The following commentary comes from an independent investor or market observer as part of TheStreet's guest contributor program, which is separate from the company's news coverage.NEW YORK ( MagicDiligence.com) -- MagicDiligence posted an article last week comparing four enterprise software companies currently listed in Magic Formula® Investing: Oracle ( ORCL), BMC Software ( BMC), CA ( CA), and Microsoft ( MSFT). The conclusion was that Oracle was the best-looking stock in the bunch, but that all were attractive. This remains the case for BMC Software. Let's take a closer look at this interesting stock. BMC makes enterprise software for managing information technology systems within a company. IT infrastructure is the collection of all computer-based assets, such as servers (Web, application, database, etc.), storage, applications, compute hardware, network connectivity, etc. The company's products automate many routine tasks, provide a high level overview of IT diagnostics, allow quick reporting and action on problems, and so forth. The firm breaks its business up into three areas: First is Enterprise Service Management, or ESM, servicing "distributed" networks, those consisting of multiple different individual networks and computer resources. Second is Mainframe Service Management, or MSM, selling to mainframe networks, where a set of central monolithic computers handles the majority of work and users use "dumb terminals" to access it. ESM is a slightly larger contributor to revenue, but MSM is a more profitable unit. The third area is Services, consulting work, education (materials and seminars) and implementation help. Services is a slightly unprofitable category for BMC. Follow TheStreet on Twitter and become a fan on Facebook. As explained in the linked article, enterprise software is an attractive industry. For BMC, recurring maintenance revenue account for about 50% of sales. Licenses to its software are sold on both term and perpetually renewing contracts. This means that a large majority of BMC's revenue is recurring, setting up stable streams of cash flow and protecting against dramatic peaks and valleys of profitability. Additionally, enterprise software has high switching costs. Large companies put a lot of time, effort and consideration to how they implement and deploy IT systems. It often takes months or even years to evaluate and decide on a solution. Once put in place, it is expensive, time consuming and disruptive to business to make large changes. BMC's software is integrated, meaning its tools work together to provide comprehensive solutions. This makes it more difficult to sell, but once sold, also makes it far more difficult to switch away from. This allows us to have high confidence in BMC's ability to generate cash, through both good times and bad.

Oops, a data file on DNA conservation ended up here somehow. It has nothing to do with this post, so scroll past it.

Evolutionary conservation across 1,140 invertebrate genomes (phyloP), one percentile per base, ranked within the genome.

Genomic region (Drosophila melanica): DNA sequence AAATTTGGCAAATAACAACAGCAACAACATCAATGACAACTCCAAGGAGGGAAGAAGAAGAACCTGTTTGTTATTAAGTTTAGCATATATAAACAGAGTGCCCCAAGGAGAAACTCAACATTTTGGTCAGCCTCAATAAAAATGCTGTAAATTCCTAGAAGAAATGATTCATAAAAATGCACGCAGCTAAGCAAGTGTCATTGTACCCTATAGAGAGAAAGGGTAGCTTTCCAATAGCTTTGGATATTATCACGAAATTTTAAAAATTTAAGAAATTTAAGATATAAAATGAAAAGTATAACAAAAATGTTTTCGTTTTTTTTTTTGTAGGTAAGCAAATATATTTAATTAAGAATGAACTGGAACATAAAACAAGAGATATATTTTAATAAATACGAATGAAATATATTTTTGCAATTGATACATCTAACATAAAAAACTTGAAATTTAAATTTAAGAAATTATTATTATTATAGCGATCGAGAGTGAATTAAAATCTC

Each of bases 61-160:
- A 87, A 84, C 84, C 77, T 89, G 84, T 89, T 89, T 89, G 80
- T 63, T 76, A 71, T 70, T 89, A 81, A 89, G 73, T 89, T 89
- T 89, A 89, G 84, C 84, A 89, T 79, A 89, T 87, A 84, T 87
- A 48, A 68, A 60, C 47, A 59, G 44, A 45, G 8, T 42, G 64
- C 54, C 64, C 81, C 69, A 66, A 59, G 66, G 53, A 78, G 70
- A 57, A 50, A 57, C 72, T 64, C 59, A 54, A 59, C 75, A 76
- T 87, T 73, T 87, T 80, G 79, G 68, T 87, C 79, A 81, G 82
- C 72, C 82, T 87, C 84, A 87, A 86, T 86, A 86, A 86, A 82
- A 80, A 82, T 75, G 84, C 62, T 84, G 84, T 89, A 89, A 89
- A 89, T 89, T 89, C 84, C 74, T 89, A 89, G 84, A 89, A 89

This is illustrated by the firm's solid results in the 2008 to 2009 "Great Recession" period, where revenues, profits, and operating margins all rose uninterrupted. The growth catalysts here are twofold. First, like its competitors, BMC has been and will continue to be active in buying up smaller software firms to expand its portfolio of offerings to cross-sell to existing customers. BMC purchased I/O Concepts just last week, data center automation firm BladeLogic in 2008, and made a number of smaller acquisitions last year. These all add to revenue. On the flip side, at a valuation of about $6 billion, BMC is by far the smallest of the four companies we examined. This makes it a potential acquisition for one of its larger competitors. Secondly, there is a secular move toward "cloud computing" for IT solutions. This is a general term that encompasses, in effect, outsourcing certain IT operations to a central provider. This movement has facilitated large investments in data centers, huge IT infrastructures that require the kind of software that BMC produces. BMC is getting robust growth in new licenses for its cloud and "software-as-a-service" products. The biggest near-term risk in BMC is behind the price decline -- the firm has been having execution problems in its sales force. Attrition rates exceeding 40% have limited the company's ability to build up its sales pipeline to an acceptable volume. Management believes they have a grasp on the situation, and are planning to fix it with compensation and goal modifications. However, there is the possibility that competitors are successfully poaching BMC's sales force. If the company cannot keep its best salespeople, it will have difficulty competing. Which leads us to the bigger picture risk. BMC is a software-only house, but it competes directly with full hardware and software offerings from big firms like Hewlett-Packard ( HPQ), IBM ( IBM) and Oracle. BMC's strategy in the past has been to partner with hardware-focused firms to provide the software -- an example of this is a partnership with Cisco ( CSCO). However, corporate IT managers tend to like to keep things simple and standardize on one provider. That can leave BMC at a disadvantage.
Overall, I like the business a lot and believe it to be significantly undervalued along with most of its peers. BMC wins a head-to-head comparison against CA for two reasons. One, it has historically been a higher multiple stock than CA. Two, BMC has stability in the management ranks with proven results, while CA has been a bit of a revolving door over the past few years. Finally, BMC's smaller size makes it an easier company for a competitor to swallow at a premium. My fair value estimation is $50.